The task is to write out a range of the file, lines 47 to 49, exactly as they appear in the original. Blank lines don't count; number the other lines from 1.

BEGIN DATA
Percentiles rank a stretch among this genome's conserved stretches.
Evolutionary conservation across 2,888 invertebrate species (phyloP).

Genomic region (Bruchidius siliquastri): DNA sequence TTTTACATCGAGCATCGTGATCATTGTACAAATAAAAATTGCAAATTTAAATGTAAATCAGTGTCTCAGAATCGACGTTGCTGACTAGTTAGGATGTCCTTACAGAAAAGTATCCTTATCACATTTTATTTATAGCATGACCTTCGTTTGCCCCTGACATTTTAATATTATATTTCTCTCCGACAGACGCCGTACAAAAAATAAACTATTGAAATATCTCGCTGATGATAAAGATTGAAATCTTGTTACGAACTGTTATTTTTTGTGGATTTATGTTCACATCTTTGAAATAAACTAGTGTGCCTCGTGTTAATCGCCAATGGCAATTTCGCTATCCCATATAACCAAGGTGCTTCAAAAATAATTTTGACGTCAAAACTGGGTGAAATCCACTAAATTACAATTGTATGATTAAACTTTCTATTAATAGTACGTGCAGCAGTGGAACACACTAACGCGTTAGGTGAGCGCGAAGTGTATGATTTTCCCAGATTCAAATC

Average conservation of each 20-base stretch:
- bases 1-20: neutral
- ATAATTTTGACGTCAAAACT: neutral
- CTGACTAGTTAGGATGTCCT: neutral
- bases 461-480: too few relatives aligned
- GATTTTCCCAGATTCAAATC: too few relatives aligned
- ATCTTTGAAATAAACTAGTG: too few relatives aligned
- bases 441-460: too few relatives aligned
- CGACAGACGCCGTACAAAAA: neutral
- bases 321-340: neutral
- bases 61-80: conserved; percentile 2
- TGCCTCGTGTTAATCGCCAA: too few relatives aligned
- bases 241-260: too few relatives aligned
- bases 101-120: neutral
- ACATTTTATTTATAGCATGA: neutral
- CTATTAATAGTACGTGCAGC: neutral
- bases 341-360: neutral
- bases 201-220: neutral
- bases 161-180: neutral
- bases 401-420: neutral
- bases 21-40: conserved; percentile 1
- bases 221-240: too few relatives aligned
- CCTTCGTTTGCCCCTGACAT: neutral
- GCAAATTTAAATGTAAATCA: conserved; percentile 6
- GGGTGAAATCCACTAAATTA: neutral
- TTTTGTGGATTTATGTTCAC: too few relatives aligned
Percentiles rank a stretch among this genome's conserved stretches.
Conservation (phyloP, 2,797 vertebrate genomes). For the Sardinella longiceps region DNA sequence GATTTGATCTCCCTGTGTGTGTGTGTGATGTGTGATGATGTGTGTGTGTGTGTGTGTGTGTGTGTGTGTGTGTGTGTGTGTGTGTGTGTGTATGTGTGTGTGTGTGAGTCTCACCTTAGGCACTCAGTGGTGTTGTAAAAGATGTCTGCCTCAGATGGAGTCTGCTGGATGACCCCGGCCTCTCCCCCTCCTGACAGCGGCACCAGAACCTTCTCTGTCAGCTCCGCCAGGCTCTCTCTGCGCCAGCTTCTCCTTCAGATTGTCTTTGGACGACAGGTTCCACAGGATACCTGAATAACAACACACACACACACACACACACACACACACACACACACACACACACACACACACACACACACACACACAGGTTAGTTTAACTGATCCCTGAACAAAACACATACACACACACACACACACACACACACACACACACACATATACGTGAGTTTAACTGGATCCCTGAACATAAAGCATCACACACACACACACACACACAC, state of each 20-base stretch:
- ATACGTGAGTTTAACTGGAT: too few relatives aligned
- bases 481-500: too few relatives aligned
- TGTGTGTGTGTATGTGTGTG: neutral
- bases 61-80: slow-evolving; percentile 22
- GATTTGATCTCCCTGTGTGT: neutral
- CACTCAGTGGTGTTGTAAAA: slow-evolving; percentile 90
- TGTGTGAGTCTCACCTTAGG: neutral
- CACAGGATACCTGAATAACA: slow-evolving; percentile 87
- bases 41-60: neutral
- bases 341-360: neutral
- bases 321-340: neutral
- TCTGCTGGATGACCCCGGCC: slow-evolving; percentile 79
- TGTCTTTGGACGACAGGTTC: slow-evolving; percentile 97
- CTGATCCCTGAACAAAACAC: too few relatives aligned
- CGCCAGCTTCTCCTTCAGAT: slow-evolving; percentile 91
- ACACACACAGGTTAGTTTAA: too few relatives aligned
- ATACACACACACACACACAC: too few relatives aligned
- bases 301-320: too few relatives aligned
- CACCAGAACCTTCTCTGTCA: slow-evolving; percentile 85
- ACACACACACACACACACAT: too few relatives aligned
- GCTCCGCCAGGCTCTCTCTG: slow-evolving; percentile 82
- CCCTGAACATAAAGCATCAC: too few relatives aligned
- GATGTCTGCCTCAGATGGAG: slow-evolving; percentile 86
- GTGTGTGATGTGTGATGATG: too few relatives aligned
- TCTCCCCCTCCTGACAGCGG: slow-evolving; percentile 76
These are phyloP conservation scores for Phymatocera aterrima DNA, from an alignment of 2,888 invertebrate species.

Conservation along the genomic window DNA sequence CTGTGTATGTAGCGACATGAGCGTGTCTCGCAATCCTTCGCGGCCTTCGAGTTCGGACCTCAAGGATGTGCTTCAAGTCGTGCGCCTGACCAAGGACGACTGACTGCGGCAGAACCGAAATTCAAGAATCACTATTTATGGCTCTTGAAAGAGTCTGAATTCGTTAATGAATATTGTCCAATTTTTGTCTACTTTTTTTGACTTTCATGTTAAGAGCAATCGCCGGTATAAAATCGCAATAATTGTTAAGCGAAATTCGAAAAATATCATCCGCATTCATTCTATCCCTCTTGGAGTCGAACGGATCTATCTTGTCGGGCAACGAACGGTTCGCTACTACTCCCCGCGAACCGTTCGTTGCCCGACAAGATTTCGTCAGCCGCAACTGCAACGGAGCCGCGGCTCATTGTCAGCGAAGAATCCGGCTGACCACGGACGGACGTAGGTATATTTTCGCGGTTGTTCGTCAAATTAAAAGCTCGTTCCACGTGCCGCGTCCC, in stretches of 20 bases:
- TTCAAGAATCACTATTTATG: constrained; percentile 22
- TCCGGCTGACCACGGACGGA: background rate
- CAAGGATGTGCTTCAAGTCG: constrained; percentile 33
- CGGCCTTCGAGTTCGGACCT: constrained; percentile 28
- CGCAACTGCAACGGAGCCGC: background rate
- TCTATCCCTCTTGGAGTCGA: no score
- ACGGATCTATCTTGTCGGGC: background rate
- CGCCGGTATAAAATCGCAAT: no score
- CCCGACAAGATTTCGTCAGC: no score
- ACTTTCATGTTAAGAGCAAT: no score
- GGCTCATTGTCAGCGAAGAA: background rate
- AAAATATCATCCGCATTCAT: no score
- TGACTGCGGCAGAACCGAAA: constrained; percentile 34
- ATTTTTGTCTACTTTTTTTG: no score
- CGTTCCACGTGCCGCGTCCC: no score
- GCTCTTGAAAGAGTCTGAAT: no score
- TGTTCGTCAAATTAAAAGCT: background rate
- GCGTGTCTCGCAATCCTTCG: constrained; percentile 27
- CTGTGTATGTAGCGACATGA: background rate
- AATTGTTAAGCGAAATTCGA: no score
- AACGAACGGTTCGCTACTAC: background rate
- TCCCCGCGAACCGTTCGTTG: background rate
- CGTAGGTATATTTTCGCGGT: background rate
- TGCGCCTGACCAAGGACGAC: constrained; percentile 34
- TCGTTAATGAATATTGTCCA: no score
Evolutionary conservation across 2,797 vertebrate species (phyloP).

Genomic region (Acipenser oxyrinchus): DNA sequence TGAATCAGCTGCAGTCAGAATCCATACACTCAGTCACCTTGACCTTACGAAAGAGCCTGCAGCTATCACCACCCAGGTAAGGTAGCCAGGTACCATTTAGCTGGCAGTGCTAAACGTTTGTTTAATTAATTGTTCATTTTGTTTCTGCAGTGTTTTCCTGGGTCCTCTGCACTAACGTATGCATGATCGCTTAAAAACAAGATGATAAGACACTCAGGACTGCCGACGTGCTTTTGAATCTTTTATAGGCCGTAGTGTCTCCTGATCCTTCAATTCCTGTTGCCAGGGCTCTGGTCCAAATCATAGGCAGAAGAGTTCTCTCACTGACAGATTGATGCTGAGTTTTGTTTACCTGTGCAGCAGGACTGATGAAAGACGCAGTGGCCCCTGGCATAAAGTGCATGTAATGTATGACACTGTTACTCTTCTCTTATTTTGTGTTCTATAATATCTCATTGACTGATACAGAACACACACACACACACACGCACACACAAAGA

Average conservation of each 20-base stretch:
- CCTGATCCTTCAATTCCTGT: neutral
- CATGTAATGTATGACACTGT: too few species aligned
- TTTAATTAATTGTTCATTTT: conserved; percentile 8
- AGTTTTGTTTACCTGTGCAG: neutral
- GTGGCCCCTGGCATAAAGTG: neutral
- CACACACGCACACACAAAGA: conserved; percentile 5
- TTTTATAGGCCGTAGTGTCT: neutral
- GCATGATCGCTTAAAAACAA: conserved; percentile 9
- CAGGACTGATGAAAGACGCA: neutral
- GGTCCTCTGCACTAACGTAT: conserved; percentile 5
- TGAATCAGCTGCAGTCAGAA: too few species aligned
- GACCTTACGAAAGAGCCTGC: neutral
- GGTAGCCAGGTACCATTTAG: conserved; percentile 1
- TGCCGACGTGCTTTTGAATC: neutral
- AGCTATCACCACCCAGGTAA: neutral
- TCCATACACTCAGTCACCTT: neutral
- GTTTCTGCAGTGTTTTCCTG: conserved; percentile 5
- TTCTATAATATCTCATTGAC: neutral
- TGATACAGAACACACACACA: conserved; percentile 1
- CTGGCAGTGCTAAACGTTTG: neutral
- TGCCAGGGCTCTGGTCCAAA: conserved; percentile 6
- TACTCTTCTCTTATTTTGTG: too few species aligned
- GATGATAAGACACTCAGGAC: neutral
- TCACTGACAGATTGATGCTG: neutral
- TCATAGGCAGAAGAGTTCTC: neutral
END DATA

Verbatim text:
- ACACACACAGGTTAGTTTAA: too few relatives aligned
- ATACACACACACACACACAC: too few relatives aligned
- bases 301-320: too few relatives aligned